These are published on the AHPRA website and may be of interest to practitioners involved in panel hearings.
AHPRA will tell the practitioner the names of the panel members who will be conducting the hearing. This gives the practitioner the opportunity to tell AHPRA about any concerns about or conflicts with selected panel members.
The panel is given all the relevant information supplied by the notifier and practitioner and obtained by the investigator during the investigation, or as a result of a health or performance assessment. This includes information the Board relies on when initially making its decision to refer the matter to a hearing. The material may also include supplementary information such as expert reports or formal witness statements.
Panel members read all the material before the hearing. During the hearing, the panel may refer to a report prepared by an assessor about the practitioner, and to any other information it considers relevant to the hearing.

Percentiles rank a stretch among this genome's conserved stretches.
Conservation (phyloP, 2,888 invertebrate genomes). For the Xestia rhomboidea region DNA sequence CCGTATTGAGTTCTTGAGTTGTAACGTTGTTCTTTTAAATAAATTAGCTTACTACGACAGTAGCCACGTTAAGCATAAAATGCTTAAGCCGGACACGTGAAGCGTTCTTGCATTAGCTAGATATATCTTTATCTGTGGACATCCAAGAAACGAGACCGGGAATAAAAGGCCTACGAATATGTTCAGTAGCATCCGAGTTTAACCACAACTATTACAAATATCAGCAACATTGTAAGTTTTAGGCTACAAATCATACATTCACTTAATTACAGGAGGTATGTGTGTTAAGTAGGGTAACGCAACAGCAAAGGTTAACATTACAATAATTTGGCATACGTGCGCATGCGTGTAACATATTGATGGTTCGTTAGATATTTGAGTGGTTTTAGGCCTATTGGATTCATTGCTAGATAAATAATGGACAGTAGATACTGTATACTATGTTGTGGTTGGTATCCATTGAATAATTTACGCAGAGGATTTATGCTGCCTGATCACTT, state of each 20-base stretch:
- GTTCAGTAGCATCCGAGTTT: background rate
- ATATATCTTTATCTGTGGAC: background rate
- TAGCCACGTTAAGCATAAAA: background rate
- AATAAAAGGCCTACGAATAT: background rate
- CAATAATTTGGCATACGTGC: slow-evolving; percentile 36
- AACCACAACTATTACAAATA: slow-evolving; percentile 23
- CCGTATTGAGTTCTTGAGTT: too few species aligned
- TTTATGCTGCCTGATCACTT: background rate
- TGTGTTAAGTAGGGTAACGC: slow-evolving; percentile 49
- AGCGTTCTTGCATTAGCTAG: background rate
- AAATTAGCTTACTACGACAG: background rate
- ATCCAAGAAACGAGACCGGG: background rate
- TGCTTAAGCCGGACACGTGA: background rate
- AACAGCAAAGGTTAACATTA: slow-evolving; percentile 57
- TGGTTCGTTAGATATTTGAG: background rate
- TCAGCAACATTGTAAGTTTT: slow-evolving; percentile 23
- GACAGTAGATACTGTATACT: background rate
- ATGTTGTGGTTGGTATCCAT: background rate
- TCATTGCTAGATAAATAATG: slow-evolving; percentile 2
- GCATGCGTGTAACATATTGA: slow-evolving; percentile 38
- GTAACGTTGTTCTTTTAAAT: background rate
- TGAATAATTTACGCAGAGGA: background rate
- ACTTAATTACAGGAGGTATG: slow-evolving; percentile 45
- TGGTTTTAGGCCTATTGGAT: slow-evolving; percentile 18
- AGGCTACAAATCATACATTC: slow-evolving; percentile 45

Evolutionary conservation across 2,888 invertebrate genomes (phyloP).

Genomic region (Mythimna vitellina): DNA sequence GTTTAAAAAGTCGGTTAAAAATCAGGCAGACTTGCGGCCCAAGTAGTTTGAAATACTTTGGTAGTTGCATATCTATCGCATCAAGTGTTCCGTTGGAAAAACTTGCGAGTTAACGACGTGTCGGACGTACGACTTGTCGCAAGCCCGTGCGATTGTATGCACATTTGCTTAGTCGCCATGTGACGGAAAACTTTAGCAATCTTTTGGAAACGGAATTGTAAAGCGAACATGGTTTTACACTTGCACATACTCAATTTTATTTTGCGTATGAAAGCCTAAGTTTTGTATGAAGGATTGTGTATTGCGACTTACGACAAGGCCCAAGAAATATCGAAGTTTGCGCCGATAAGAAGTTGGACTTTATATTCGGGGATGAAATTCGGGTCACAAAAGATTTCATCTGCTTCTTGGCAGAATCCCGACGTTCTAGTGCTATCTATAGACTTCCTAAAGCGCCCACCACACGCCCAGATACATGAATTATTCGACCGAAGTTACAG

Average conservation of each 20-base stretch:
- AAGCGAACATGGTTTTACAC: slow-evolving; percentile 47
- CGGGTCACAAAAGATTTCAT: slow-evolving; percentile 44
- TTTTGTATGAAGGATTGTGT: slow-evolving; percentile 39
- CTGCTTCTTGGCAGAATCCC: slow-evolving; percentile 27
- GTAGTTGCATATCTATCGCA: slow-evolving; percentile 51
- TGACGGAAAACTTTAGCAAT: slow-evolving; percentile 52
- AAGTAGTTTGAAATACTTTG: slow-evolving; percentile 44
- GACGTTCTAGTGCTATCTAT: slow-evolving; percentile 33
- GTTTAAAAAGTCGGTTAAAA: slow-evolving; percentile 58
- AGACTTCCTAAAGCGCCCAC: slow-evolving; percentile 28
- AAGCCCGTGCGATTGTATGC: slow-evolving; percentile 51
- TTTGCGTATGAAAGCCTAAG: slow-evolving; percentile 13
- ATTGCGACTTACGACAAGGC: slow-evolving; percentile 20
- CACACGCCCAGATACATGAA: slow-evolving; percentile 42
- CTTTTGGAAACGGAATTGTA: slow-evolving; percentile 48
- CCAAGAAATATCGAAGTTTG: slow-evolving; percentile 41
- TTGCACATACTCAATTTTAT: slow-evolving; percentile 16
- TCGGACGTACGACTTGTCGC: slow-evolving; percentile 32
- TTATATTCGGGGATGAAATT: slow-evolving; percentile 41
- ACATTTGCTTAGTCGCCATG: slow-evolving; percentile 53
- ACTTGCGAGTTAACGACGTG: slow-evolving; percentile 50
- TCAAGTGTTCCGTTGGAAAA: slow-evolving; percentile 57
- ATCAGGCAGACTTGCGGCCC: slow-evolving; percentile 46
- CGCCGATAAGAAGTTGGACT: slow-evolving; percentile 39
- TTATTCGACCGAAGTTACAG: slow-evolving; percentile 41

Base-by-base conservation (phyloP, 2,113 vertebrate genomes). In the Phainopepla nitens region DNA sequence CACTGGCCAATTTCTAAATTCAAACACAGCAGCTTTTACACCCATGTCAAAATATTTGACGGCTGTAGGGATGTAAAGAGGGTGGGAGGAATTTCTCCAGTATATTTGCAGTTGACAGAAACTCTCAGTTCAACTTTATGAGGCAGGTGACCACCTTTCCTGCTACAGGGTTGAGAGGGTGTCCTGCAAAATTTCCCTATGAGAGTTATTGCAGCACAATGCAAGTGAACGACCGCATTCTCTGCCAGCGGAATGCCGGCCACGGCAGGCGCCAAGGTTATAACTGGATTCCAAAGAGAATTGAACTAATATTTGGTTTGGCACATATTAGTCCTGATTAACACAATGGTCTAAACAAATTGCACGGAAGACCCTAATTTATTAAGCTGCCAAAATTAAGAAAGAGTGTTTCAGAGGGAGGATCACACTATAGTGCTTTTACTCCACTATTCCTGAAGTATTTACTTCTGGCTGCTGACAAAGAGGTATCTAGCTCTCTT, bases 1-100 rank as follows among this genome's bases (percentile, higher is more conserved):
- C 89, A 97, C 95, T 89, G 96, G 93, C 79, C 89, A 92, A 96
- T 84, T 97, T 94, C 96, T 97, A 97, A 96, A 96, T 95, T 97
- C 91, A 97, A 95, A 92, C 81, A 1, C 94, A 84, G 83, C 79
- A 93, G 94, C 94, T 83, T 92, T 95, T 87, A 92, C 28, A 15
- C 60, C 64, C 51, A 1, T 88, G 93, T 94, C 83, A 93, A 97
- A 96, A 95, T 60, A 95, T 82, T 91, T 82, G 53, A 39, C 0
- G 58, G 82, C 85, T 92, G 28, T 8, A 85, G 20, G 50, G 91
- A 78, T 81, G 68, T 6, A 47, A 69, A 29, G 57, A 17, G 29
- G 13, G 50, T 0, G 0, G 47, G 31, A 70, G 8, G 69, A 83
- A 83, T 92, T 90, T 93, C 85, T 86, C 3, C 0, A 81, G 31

The practitioner who is the subject of the hearing is provided with the same material as the panel, so that the practitioner has had the opportunity to read all the material and to prepare a response.
At the start of the hearing, one of the panel members (usually the chair) will introduce panel members, state the purpose of the hearing and explain the allegations to be considered. The chair will also explain the procedures that will apply at the hearing.
To gain the information it needs, the panel can interview the practitioner, the notifier or other parties (such as experts) during the course of the hearing. The practitioner is given the opportunity to discuss the allegations with the panel and to make submissions.